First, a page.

The héros journey and the healing journey are creative frames that help to experience doing as templates of transformations of being. Think of fairy tales and myths. Cultural Anthropologists have long been attentive to storytelling and the social role of myths and myth making, even to the extent of their own epistemic interrogation of ethnographic writing. More recnetly the narrative paradigm is being examined by therapeutic landscape designers. A fascinating thesis has been written by landscape architect Daniel B. Mallach. Entitled The Heros journey as healing journey: a transformational path for healthcare facility landscapes, the research examines folktale morphology and their generative principles as a model for healing garden design recommendations. More on this thesis can be found here.
There is a fleshiness to our metaphors as the séminal Lakoff and Johnson study on the embodied mind argued. But for our purposes as therapists, a good place to learn more about metaphor is in this dense little article. Here we encounter the work of David Gorden’s Therapeutic Metaphors.
But we can also consider the more recent metaphor work of David Grove. He influenced a number of authors with his bicultural Maori sensitivity calling his approach clean language.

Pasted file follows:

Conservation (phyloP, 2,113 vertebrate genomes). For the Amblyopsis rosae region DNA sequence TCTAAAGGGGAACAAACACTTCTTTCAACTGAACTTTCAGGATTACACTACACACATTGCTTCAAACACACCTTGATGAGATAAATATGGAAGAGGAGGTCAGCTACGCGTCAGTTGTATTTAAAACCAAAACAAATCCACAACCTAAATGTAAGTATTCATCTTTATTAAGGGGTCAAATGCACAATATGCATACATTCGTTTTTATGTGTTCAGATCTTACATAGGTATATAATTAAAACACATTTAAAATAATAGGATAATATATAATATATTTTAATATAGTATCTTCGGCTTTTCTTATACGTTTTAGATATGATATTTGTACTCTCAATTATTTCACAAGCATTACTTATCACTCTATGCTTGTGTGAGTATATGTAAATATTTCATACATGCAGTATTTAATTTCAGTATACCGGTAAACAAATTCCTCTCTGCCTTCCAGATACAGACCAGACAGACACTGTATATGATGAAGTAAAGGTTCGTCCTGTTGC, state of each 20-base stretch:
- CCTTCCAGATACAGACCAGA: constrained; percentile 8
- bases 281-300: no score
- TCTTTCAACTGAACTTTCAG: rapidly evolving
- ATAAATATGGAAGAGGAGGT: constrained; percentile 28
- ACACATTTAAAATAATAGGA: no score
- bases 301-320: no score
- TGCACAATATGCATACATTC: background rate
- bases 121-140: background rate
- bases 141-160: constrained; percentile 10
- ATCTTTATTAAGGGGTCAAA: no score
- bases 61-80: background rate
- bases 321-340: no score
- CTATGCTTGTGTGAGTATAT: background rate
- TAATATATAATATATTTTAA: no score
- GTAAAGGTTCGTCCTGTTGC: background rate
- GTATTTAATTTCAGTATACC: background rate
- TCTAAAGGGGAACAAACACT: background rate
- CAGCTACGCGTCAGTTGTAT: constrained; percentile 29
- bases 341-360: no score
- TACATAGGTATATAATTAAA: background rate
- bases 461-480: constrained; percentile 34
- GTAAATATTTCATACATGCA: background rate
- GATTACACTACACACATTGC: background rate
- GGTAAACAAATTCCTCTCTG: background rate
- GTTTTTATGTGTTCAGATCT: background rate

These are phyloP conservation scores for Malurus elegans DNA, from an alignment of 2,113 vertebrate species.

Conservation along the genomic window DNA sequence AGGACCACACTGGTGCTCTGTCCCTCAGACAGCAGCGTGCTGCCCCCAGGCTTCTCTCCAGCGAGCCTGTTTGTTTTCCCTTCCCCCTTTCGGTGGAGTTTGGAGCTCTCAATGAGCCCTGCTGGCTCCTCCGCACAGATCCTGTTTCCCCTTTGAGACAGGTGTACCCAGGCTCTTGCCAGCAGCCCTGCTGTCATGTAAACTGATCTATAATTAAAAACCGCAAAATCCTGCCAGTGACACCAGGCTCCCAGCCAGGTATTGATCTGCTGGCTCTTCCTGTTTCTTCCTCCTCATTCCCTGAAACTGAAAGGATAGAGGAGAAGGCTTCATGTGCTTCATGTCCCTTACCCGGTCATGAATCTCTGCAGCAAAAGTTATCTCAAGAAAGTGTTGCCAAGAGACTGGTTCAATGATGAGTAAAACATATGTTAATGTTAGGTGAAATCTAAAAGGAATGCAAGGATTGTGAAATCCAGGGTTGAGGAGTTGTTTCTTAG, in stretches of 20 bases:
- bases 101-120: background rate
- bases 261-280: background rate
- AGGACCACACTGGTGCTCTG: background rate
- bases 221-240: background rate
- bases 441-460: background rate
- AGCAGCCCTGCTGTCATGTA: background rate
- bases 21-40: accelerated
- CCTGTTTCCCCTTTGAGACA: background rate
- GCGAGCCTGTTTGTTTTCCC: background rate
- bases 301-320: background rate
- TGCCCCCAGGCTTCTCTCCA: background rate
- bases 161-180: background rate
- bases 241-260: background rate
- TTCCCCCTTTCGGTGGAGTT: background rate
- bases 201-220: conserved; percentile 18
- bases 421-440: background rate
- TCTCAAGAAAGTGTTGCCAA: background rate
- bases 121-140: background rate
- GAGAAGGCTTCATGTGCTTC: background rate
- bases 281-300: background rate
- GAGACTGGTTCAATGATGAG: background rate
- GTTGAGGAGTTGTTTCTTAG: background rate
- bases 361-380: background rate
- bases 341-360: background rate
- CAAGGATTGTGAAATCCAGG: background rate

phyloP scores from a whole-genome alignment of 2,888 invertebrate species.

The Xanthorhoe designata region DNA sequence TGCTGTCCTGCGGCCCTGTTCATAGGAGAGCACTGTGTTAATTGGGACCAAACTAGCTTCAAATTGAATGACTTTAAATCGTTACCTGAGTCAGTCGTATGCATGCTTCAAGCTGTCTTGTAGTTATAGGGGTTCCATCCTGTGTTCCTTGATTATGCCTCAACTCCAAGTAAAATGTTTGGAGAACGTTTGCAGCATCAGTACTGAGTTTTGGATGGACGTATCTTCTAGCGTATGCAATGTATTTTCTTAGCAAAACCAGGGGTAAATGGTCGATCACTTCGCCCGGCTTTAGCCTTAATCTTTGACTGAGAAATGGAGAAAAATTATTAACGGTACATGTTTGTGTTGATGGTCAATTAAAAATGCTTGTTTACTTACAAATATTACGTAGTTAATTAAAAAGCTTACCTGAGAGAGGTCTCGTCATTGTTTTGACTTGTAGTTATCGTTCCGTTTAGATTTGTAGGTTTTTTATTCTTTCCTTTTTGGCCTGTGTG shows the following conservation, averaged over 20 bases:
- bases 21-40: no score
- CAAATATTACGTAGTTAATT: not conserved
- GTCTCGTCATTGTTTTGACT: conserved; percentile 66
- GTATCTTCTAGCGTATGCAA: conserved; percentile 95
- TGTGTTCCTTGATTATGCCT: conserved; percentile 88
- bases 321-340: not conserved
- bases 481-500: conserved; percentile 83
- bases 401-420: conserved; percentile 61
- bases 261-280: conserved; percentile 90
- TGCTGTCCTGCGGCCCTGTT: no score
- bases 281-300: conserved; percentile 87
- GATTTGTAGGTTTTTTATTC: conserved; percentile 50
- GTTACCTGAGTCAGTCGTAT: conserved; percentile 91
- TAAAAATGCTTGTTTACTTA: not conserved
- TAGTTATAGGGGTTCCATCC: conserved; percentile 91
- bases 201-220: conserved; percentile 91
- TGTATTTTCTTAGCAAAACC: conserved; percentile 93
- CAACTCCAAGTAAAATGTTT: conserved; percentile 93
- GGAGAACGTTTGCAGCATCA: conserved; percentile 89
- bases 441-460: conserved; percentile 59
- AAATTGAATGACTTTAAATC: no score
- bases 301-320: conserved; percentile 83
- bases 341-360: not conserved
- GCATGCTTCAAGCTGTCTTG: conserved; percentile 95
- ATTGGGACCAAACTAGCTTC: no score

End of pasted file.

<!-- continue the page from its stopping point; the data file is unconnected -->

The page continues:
The MetaSelf project is the construction of a new series of spatial metaphors about the body, that are meant to be as simple as the familar ones like “looking back over life” or “looking forward to a vacation”, being “up in the air” or having a thought at “the back of the mind”. However the proposed model of the self as an open cube with several sides is a heuristic to allow for new and different associations.
Useful Metaphors of Self can be found here. Their usefulness lies in how they may offer both advantages and inconveniences. This demands of the therapist that s/he recognize which heuritics may be most appropriate in which situation.
There are several french theorists meriting our attention for their research on body and on ecology. Here is a fascinating talk given by the philosopher neuroscientist at the Jardins et Sante conference in 2014 by Bernard Andrieu
I am least familiar with this somatic approach but I keep running into it in various other sources. As a mental note to self I include it here with the suggestion that it appears well worth investigation as a serious inclusion.
The Focusing Institute website carries a wealth of information.
Somatic and Psychosomatic Approaches
Crossings, The Psychology of the Unexpected, written by director of the Hakomi Institut, Richard Heckler can be discovered in this free radio talk.
Here is a short article by the same author about sensing and somatic experience that gives a good description of how mindful exploration may be useful.
GREX Groupe de recherche sur l’Explicitation